Sovereign Debt Restructuring: Evaluating the Impact of the Argentina Ruling
Harvard Business School & NBER
Study By: Laura Alfaro
Continued from part one... Q1 hedge fund letters, conference, scoops etc Abrams and his team want to understand the fundamental economics of every opportunity because, "It is easy to tell what has been, and it is easy to tell what is today, but the biggest deal for the investor is to . . . SORRY! Read More
Recent rulings in the ongoing litigation over the pari passu clause in Argentinian sovereign debt instruments have generated considerable controversy. Some official-sector participants and academic articles have suggested that the rulings will disrupt or impede future sovereign debt restructurings by encouraging holdout creditors to litigate for full payment instead of participating in negotiated exchange offers. This paper critically examines this claim and argues that the incentives for holdout litigation are limited because of (1) significant constraints on creditor litigation, (2) substantial economic and reputational costs associated with such litigation, and (3) the availability of contractual provisions and negotiating strategies that mitigate the debtor’s collective action problems. It also argues that the fact-specific equitable remedy in the Argentina case was narrowly tailored to Argentina’s unprecedented disregard for court opinions and for international norms of negotiating sovereign debt restructurings and is therefore unlikely to be used in future debt restructurings.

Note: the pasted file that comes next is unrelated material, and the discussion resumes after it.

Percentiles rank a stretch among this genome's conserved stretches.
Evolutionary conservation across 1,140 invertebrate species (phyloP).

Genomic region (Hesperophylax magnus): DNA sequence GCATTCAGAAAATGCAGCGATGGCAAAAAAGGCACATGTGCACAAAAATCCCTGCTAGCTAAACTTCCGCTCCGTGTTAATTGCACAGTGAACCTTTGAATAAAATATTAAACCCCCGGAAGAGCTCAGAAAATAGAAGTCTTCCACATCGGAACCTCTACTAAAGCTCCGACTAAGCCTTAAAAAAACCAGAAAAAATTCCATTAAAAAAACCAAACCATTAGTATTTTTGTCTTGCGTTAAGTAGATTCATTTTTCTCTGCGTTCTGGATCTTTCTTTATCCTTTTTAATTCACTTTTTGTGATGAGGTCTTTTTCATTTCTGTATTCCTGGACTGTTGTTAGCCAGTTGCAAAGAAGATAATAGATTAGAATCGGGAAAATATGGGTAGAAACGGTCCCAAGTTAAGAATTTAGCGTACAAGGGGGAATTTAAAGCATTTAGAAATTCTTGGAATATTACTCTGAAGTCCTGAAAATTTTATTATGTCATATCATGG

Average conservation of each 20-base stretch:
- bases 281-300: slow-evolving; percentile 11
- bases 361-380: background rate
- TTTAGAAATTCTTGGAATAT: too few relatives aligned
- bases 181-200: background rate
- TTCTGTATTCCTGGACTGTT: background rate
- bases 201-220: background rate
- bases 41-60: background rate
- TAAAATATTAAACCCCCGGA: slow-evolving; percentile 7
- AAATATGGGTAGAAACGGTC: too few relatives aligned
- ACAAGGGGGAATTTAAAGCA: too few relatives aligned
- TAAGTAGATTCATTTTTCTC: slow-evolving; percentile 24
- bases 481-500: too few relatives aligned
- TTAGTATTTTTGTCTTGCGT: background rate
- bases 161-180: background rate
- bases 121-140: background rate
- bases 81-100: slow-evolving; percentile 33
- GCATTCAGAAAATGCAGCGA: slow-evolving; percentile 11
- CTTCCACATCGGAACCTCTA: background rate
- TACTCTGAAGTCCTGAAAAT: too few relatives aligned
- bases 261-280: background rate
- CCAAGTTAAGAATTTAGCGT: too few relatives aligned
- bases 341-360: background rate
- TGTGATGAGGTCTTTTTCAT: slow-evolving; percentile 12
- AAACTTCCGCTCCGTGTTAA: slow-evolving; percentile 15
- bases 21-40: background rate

On August 23, 2013, the Federal Court of Appeals for the Second Circuit affirmed a District Court award of equitable relief that barred Argentina from paying creditors who had exchanged their debt as part of a sovereign debt restructuring while it refused to pay other plaintiff-creditors that had declined the exchange offer. In reaching this ruling, the court interpreted the bondholder-friendly pari passu clause that Argentina had offered in its nowdefaulted debt documentation. Argentina immediately rejected the court’s ruling and vowed to appeal to the United States Supreme Court. The Argentinian government also made it clear that it planned to ignore any adverse ruling. In fact, the Argentinian president stated that she would try to circumvent the ruling by changing the payment mechanism on Argentina’s international bonds to avoid the reach of US courts. This pronouncement is just the latest of Argentina’s attempts to ignore adverse court rulings.
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